Bill Virgin: 2015 kept us busy with unusual local stories and headline stars

Haggen’s rise and fall captivated readers in 2015.
Haggen’s rise and fall captivated readers in 2015.

It was a weird year for business news in this region.

How weird? So weird that the story that generated the most reader interest and commentary did not involve Boeing, Microsoft, Amazon, the ports or China, but a hitherto obscure Bellingham-based grocery store chain.

The meteoric rise of Haggen from a company unknown outside its little corner of Washington to a would-be significant West Coast grocery chain, and the subsequent spent-rocket plunge of the company into bankruptcy, fascinated readers and pundits. That fascination was rooted in just how short and audacious the trip was, and how many people — employees, customers, vendors, investors — were scorched on the way up and down.

The Haggen story has one more chapter to go because what’s left of the parent company has proposed putting the 33 remaining stores in Washington and Oregon up for sale. It’s possible that the buyers will maintain the name, but why would they? The problem of Haggen name recognition has been solved, but now people know it for all the wrong reasons. It may not endure as a name on the facade of grocery stores, but as a subject of cautionary case studies and as a warning to others, its legacy is secure.

Haggen wasn’t the only topic we tackled in this space in 2015. In reviewing the list for this year-in-review column, we find some other subjects, issues and controversies making recurring appearances.

The Northwest Seaport Alliance. In terms of substance, the merging of seaport operations in Tacoma and Seattle was the nonstory of the year. Plenty of news involved the international maritime sector — the West Coast port slowdown, China’s economic slowdown — with big implications for both Northwest ports, but much of it was of a nature that the alliance has little control or influence over, nor much of a plan or interest in dealing with those short-term developments and long-term trends.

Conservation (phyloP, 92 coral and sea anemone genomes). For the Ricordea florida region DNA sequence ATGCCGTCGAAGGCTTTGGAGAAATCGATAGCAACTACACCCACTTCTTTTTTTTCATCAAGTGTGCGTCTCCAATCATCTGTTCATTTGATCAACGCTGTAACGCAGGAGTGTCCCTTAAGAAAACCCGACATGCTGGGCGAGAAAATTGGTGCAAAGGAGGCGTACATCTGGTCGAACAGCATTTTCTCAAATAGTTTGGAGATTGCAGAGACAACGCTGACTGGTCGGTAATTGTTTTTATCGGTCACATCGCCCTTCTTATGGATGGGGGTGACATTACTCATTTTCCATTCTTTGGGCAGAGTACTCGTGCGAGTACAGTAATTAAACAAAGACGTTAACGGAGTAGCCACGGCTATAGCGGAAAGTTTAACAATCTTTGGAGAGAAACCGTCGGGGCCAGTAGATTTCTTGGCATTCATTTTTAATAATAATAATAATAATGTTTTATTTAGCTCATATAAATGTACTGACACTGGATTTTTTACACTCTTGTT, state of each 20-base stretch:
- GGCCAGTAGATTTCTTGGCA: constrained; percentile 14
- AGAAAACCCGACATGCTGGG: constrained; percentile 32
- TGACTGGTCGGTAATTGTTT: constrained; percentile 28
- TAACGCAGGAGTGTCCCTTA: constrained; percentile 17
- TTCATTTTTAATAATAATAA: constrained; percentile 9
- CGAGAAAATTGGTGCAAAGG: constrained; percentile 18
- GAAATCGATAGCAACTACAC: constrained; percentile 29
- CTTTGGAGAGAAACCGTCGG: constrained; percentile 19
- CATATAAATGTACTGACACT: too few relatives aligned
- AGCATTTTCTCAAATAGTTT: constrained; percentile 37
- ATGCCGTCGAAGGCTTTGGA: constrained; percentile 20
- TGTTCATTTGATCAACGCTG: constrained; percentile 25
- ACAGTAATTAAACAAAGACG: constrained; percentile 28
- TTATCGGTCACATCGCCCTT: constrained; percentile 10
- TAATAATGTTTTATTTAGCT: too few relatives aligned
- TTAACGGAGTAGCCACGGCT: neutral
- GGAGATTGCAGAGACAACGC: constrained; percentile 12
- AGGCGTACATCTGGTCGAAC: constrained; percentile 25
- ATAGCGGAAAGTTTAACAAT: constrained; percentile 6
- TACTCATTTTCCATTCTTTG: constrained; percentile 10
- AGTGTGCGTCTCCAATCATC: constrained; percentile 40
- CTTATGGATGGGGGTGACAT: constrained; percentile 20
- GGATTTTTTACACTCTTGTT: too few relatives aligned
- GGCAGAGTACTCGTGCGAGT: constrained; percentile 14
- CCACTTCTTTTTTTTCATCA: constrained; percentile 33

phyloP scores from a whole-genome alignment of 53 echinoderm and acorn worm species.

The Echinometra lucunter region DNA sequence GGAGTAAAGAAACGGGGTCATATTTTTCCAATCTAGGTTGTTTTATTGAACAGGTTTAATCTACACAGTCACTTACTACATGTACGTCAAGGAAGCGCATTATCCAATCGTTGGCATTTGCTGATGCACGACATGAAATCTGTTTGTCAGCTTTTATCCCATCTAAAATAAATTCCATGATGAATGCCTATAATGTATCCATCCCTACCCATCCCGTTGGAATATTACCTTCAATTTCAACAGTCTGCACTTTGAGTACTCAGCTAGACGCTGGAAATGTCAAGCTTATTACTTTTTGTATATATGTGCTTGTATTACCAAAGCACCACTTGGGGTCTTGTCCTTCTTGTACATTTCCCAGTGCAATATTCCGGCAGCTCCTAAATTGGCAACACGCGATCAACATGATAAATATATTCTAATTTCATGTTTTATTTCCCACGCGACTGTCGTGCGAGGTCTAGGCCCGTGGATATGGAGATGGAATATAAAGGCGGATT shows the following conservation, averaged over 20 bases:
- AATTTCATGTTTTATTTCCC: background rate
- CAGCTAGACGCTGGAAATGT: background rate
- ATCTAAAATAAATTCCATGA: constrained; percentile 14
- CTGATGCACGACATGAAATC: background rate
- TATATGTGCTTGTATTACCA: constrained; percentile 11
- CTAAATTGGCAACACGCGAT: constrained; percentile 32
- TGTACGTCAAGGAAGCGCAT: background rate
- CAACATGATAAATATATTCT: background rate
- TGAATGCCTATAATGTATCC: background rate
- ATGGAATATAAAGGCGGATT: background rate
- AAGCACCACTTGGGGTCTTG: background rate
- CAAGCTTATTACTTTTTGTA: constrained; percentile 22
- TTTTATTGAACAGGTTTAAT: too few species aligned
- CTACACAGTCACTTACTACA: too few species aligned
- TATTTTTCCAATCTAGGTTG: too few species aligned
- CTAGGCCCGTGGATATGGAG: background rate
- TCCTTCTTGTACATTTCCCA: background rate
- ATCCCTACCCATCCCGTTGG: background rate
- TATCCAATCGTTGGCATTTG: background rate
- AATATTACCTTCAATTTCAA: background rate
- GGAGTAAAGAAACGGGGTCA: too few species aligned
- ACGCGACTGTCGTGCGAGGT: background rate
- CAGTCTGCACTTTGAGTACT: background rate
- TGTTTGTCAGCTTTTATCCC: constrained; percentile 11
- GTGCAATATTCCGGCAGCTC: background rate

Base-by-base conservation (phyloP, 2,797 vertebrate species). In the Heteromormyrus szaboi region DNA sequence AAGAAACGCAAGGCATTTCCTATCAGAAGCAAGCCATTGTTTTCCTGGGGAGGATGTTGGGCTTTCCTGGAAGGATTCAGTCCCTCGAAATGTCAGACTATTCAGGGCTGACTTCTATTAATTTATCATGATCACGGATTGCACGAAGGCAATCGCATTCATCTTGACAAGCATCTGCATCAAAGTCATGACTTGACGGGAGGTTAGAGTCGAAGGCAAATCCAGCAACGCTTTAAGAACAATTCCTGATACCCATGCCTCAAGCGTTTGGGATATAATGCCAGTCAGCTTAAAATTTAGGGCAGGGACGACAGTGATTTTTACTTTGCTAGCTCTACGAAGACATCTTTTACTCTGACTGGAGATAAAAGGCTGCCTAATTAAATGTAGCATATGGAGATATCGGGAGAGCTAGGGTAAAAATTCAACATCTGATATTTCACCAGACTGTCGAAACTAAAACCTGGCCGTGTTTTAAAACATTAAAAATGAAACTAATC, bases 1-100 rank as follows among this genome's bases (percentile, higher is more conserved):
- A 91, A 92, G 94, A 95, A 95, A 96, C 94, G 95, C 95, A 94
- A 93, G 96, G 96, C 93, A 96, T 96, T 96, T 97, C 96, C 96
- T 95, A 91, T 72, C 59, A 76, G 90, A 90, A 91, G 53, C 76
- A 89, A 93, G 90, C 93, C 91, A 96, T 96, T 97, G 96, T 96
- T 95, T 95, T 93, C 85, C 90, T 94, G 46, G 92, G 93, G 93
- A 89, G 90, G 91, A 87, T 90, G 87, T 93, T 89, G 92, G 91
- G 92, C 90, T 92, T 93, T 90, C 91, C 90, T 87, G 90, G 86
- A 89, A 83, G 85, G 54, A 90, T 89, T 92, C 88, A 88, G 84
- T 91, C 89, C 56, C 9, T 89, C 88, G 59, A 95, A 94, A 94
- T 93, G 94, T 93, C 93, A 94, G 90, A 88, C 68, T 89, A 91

Boeing didn’t make big headlines in 2015, on the order of deciding where it might put a new assembly line. That there’s been a contrast of the quiet, steady march of the 737 Max to completion to the high-profile, delay-plagued 787 is good news for the company and employees, if not so dramatic for those writing about it.

But Boeing still generated plenty of food for mental chewing, including the naming of a new chief executive (who has yet to put a definitive stamp of his own on the company) and the regional economy’s continued dependence on the health of aerospace as a driver of prosperity.

Then there was Weyerhaeuser, who did make big headlines, proposing to gobble up the region’s other major timberland holder — Plum Creek — while continuing to trim itself to two (or maybe one) lines of business with a possible sale of the cellulose fibers business.

Next year will see Weyerhaeuser’s move to Seattle, the possible sale of the Federal Way headquarters building, resolution of the pending Plum Creek deal and maybe some other structural or strategic changes. Expect to see the company in this space next year.

Gasoline prices are always fodder for conversation and columnizing (“I can’t believe they’re so high!” “Have you seen how low they are?”). In 2015 it was a lot of the latter, and 2016 may bring still more of it, given how much is still being produced. The effect of low oil, gasoline and natural gas prices was extensive and profound. Aside from putting more money into the pockets of consumers and businesses, low gasoline prices provided the political cover to turn a proposed gas-tax increase to fund road construction in this state into a relatively uncontroversial matter.

Some topics we ruminated on may have already faded from memory (Starbucks and it’s “let’s make our baristas pester customers on the subject of race” initiative). Others are old favorites or continuing stories — sports arenas, the fate of KPLU — and will carry over into 2016.

If there’s one theme that permeated many of the columns in 2015, it’s the continuing disruption, usually driven by technology or economics or both, hitting so many industries and sectors, from retailing to higher education to health care to manufacturing to media to transportation (driverless trucks and pilotless planes). That’s not going to stop, or even slow down, in 2016.

And that’s what will drive the conversation in our weekly get-togethers in the new year. To get ready for that, we’ll spend time in the next few weeks discussing where we are economically (spoiler alert for those who’d like to avoid bad news over the holidays: it’s a real mixed bag with some signs of wobbliness out there) and how Tacoma is positioned for 2016.

That’s the plan, anyway, but it can always be interrupted by breaking news — such as a minnow in the grocery (or any other) business deciding it wants to graduate to whale status, overnight.

Bill Virgin is editor and publisher of Washington Manufacturing Alert and Pacific Northwest Rail News. He can be reached at